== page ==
After a 45 meeting with Prime Minister Manmohan Singh, an angry Finance Minister Pranab Mukherjee declined comment on the 2G controversy as it was sub judice and he first needed to talk to "our valued colleague" Home Minister P. Chidambaram.
Like Manmohan Singh, he too suggested that Sunday's meeting was essentially to brief the prime minister about his interactions in the US and not about a finance ministry note to the PMO on the then finance minister's role in the auction of the 2G spectrum.
"Unless I talk to the law minister, unless I talk to Mr. Chidambram, who is our valued colleague, unless I talk to the other party leaders and I go through all the papers, relevant papers, what comment will I make?," Mukherjee asked Indian journalists at a hastily summoned press conference in his hotel suite.
"And why should I make a comment on a domestic issue outside India? I am not fugitive. I am not leaving the country for all times to come," a visibly agitated finance minister said.
"Therefore, I will what I can say, what is permissible for me to say. I am not a lawyer. I have to take the expert opinion on it. Therefore, it would not be proper for me to make any comment on that."
"But as all of you wanted to meet me yesterday (Saturday) and I was a bit rude. That's why I thought I'll meet you," Mukherjee told journalists who had patiently waited for his arrival at the hotel, where he and the Indian delegation accompanying Prime Minister Manmohan Singh are staying.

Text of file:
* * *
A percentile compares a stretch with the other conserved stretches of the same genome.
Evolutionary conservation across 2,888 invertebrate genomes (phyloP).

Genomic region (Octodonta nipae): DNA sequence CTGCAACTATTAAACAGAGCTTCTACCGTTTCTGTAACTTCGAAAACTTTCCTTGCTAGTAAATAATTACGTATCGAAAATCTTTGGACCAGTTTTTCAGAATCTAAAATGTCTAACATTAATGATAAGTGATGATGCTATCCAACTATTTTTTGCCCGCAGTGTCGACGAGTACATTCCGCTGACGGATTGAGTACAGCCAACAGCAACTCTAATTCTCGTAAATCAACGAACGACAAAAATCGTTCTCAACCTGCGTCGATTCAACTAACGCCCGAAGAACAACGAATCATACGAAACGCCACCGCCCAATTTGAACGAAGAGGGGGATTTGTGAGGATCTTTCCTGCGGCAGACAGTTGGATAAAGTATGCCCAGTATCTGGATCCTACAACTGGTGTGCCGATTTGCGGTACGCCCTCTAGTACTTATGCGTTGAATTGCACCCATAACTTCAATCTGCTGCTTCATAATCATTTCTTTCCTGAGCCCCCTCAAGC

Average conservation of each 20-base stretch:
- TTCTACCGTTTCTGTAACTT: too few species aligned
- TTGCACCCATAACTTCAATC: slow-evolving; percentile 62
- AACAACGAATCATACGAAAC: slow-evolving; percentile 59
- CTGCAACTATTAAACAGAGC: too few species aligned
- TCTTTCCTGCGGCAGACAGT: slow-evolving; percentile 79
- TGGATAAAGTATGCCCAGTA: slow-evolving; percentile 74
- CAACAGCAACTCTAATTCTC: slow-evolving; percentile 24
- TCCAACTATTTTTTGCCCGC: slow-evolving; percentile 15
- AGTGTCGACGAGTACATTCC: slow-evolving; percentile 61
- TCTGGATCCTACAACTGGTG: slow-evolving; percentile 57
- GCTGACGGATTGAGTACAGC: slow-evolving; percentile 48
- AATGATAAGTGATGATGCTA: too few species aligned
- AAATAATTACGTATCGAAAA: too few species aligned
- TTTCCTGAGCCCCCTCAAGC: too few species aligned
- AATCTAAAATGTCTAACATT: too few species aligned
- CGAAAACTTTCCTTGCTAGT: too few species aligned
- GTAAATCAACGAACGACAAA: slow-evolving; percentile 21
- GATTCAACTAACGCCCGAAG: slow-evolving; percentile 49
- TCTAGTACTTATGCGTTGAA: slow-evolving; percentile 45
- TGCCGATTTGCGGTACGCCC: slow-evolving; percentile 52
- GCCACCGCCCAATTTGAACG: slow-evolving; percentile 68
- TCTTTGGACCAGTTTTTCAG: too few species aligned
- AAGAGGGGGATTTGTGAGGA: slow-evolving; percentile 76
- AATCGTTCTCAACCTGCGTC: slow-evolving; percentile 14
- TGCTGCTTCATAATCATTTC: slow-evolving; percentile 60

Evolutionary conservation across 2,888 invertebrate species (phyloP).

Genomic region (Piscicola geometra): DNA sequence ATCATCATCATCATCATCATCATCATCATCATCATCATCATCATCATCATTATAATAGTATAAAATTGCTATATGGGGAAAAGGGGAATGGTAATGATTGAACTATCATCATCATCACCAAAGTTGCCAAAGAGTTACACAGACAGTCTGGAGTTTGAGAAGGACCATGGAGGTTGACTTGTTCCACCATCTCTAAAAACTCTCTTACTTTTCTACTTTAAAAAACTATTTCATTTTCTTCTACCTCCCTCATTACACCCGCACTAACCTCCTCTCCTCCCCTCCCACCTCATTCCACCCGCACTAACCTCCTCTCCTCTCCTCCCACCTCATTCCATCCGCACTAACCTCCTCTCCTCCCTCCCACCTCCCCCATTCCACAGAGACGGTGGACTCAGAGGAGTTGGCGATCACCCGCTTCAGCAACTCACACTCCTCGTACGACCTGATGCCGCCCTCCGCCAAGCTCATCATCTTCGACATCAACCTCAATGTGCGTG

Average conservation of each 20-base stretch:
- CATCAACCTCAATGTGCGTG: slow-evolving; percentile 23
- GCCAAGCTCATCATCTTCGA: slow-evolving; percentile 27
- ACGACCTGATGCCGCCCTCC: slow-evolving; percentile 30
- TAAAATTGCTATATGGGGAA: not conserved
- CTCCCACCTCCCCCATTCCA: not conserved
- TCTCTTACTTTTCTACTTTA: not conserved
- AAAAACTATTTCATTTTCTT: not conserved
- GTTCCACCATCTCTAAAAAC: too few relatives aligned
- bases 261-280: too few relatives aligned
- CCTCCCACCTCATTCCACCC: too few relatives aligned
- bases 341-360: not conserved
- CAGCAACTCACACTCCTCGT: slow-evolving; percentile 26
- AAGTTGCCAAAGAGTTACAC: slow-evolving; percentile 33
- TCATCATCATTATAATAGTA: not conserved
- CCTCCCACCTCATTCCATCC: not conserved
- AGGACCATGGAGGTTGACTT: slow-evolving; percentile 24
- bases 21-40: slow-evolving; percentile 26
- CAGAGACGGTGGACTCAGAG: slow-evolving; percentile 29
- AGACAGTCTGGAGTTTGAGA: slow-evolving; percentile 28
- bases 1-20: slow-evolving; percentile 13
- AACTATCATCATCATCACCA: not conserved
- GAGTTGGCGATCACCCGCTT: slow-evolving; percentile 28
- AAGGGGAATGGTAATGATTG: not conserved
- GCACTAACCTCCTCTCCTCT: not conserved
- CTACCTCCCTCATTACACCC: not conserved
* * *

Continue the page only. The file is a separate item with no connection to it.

"I am not going to give you any earth shaking news. I gave you trouble to come to apologise that sorry I can't give you anything beyond that."
In the note, the finance ministry says Chidambaram, one of the government's most high-profile ministers, could have prevented spectrum from being given away at throwaway prices by insisting on its auction -- implying that presumptive losses worth thousands of crores could have thus been avoided.
The note, which was apparently shown to Mukherjee and accessed by an application under the Right to Information Act, was prepared by a deputy secretary in the finance ministry and sent to the Prime Minister's Office March 25.
At the outset, Mukherjee made it a point to say that there was "no cutting, no cancelling" in coming to New York a few hours earlier to brief the prime minister about his interactions in the US and three major pending legislations back home.
He had come to New York "for a very simple reason as the prime minister is here" and besides the International Monetary Fund-World Bank meeting, he had to brief Manmohan Singh about the India-US Business Council, CEOs Forum and Investment forum meets.
"I thought I'll report to the prime minister as any action can't be initiated unless I talk to him," Mukherjee said.
But "If all of you are not interested, I am sorry I can't make any comment for the very simple reason that except newspaper clippings, I don't have any information.
"It's a matter which has produced a piece of paper, a note from the finance ministry to the PMO, obtained through RTI and has been placed in court."
Asked what he gave the prime minister, Mukherjee said: "I wished him and gave him a bouquet of flowers."
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